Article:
Tenders for construction of the two plants near the southern city of Ouarzazate are expected in the next weeks
Morocco has secured a €654m ($895m) loan from German state-owned bank KFW to part-finance two solar power plants totalling 300 megawatts worth an estimated €1.7bn, banking sources said.
Tenders for construction of the two plants, one of 200 megawatts (MW) and the other of 100 MW, near the southern city of Ouarzazate are expected in the next weeks, Mustapha Bakoury, the head of Morocco's solar energy agency Masen, said on Wednesday at the Desertec industrial initiative (Dii) Conference held outside Rabat.
Masen said consortia led by Spain's Abengoa, GDF's International Power and ACWA Power had been pre-selected for the 200 MW (Noor II) tender.
The three groups are also pre-qualified for the 100 MW (Noor III) tender, along with another consortium led by France's EDF .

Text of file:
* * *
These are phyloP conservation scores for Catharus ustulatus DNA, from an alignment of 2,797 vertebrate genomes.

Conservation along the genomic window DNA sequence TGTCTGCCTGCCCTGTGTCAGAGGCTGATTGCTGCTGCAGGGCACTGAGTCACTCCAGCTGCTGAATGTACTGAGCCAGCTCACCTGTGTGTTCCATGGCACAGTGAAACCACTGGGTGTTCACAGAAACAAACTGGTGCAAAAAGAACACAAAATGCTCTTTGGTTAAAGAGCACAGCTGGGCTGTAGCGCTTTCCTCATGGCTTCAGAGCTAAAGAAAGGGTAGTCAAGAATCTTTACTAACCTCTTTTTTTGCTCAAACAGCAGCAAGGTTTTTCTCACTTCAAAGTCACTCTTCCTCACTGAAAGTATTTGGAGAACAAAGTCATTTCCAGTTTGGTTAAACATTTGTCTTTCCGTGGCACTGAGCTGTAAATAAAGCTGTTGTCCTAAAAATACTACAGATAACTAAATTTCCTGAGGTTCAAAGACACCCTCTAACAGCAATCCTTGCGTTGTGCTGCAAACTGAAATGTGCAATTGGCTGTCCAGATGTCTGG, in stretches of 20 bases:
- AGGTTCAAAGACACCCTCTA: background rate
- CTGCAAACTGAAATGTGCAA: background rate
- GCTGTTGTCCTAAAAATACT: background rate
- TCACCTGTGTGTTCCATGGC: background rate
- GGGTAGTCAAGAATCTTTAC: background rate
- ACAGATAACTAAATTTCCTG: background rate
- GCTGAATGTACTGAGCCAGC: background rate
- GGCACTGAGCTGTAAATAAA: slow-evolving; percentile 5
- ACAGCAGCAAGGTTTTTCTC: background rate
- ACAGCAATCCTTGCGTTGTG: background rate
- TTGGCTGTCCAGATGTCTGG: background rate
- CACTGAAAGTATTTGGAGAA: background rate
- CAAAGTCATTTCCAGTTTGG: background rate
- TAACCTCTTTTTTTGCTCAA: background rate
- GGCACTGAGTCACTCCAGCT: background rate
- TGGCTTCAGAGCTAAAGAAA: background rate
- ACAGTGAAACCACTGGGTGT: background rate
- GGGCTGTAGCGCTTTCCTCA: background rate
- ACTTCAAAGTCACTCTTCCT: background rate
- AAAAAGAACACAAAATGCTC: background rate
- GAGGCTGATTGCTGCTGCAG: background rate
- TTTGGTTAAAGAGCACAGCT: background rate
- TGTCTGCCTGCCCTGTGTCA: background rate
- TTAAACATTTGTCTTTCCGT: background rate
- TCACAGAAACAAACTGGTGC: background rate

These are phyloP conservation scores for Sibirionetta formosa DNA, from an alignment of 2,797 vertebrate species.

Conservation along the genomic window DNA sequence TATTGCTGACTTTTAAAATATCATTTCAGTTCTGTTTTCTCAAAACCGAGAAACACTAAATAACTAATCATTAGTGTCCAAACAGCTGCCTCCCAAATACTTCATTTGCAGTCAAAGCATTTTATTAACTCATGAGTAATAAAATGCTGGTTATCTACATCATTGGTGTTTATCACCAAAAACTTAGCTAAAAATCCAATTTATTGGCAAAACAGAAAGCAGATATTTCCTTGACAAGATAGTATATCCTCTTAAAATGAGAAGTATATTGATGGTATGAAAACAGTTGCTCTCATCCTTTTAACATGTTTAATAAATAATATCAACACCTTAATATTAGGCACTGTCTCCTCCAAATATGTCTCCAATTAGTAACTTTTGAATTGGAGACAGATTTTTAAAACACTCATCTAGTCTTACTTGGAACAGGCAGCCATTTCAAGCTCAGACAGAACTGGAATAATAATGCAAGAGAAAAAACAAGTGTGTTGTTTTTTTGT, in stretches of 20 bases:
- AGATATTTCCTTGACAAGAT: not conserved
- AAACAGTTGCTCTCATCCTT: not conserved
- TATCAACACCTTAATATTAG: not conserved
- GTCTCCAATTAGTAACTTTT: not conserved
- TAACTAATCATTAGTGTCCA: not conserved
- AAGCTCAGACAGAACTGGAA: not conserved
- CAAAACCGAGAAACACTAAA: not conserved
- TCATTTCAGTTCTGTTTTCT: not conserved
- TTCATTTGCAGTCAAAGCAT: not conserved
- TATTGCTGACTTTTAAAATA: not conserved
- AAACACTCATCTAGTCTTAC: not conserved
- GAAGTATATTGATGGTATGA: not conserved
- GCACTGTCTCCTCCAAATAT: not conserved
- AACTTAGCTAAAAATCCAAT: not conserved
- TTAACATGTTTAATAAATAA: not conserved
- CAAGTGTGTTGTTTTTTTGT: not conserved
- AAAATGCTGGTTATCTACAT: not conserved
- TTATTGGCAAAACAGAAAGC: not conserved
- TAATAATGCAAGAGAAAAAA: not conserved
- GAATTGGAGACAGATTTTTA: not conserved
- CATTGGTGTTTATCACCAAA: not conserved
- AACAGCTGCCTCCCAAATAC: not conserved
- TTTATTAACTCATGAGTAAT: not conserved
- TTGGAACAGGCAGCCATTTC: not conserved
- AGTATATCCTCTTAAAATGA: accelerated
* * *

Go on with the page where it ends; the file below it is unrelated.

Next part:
The authority has chosen parabolic mirror technology for the 200 MW concentrated solar plant with a contract estimated at €1bn, while the 100 MW plant, expected to reach €700m, will be built as a solar power tower.
The sources added that KFW will lend 330 million euros for Noor II, and 324 million euros for Noor III.
KFW would be by far the largest lender to the second phase of Ouarzazate 500 MW project, the sources said.
Saudi Arabia's ACWA Power is already building the first 160 MW plant in the Ouarzazate area under a government initiative to produce 2 gigawatts of solar power by 2020, which is equivalent to about 38 percent of Morocco's current installed generation capacity.
Morocco is expecting to get around €300m from the World Bank and about the same from the African Development Bank and from the European Investment Bank, as well as other smaller loans from the World Bank's Clean Technology Fund, the French Development Agency and the European Union to seal the contracts financing.
Sources added that all the lenders would give the necessary funding, although this had not yet been announced.
Asked by Reuters, Bakoury said financing details would be given with the launch of tenders.
Morocco is spending heavily to subsidise power production. It currently imports power from Spain with demand growing by around 7 percent year.